Cybersecurity

Why Cybercrime Business Is Still Booming

Trend Micro's Ed Cabrera on Ransomware and Business Email Compromise Trends

Evil hackers with monomaniacal intentions of a globe-disrupting nature have long dominated pop culture sensibilities. But when it comes to for-profit hacking, it's important to remember that cybercrime has been, and remains, predominantly a business-driven concern, says Eduardo Cabrera, chief cybersecurity officer of endpoint security vendor Trend Micro.

See Also: Effective Cyber Threat Hunting Requires an Actor and Incident Centric Approach

As the ongoing ransomware scourge demonstrates, furthermore, the barriers to entry for cybercrime have never been lower and the easy profits to be made never been higher, he says.

In a video interview at RSA Conference 2017, Cabrera discusses:

  • Why cybercriminals continue to love ransomware;
  • Business email compromises;
  • Business process compromises;
  • Targeted attack trends.

Cabrera leads Trend Micro's analysis of emerging cyber threats. Previously, he sent 20 years at the U.S. Secret Service, including serving as CISO, with experience leading information security, cyber investigative and protective programs. He also served on the Presidential Protective Division for President George W. Bush before transitioning to lead cyber forensic operations in support of Secret Service large-scale data breach investigations. He also served as the Secret Service strategic adviser to the DHS National Cybersecurity & Communications Integration Center.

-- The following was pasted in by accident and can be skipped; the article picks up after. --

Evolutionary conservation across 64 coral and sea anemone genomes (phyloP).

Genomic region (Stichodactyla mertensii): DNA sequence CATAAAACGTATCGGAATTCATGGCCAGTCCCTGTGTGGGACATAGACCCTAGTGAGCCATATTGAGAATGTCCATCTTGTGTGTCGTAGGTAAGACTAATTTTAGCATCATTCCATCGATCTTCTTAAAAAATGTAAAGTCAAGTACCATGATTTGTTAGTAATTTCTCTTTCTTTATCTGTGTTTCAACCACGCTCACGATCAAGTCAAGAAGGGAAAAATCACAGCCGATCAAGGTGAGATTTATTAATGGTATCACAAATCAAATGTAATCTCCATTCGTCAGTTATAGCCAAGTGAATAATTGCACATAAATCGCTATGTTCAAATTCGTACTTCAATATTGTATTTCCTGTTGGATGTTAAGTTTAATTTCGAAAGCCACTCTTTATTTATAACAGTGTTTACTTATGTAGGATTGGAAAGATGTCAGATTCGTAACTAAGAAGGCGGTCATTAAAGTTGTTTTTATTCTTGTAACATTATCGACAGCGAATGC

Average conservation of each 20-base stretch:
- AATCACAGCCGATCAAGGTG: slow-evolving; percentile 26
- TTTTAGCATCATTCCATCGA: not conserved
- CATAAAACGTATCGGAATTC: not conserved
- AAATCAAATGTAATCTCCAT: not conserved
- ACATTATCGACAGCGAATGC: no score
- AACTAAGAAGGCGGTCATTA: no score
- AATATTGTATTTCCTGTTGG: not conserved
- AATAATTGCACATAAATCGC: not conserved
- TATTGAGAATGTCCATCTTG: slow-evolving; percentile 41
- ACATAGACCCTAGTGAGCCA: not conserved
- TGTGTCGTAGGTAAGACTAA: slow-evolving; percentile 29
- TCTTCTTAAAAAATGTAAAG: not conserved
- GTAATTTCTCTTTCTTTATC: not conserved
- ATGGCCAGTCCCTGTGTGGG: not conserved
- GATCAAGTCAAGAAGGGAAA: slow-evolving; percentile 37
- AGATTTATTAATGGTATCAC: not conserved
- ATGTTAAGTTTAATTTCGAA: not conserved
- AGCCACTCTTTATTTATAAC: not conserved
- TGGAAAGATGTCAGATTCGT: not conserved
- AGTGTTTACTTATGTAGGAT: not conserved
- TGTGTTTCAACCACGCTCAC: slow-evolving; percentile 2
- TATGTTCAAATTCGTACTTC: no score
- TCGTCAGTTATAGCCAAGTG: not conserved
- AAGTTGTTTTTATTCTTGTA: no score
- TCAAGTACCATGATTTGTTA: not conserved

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About the Author

Mathew J. Schwartz

Mathew J. Schwartz

Executive Editor, DataBreachToday & Europe

Schwartz is an award-winning journalist with two decades of experience in magazines, newspapers and electronic media. He has covered the information security and privacy sector throughout his career. Before joining Information Security Media Group in 2014, where he now serves as the Executive Editor, DataBreachToday and for European news coverage, Schwartz was the information security beat reporter for InformationWeek and a frequent contributor to DarkReading, amongst other publications. He lives in Scotland.




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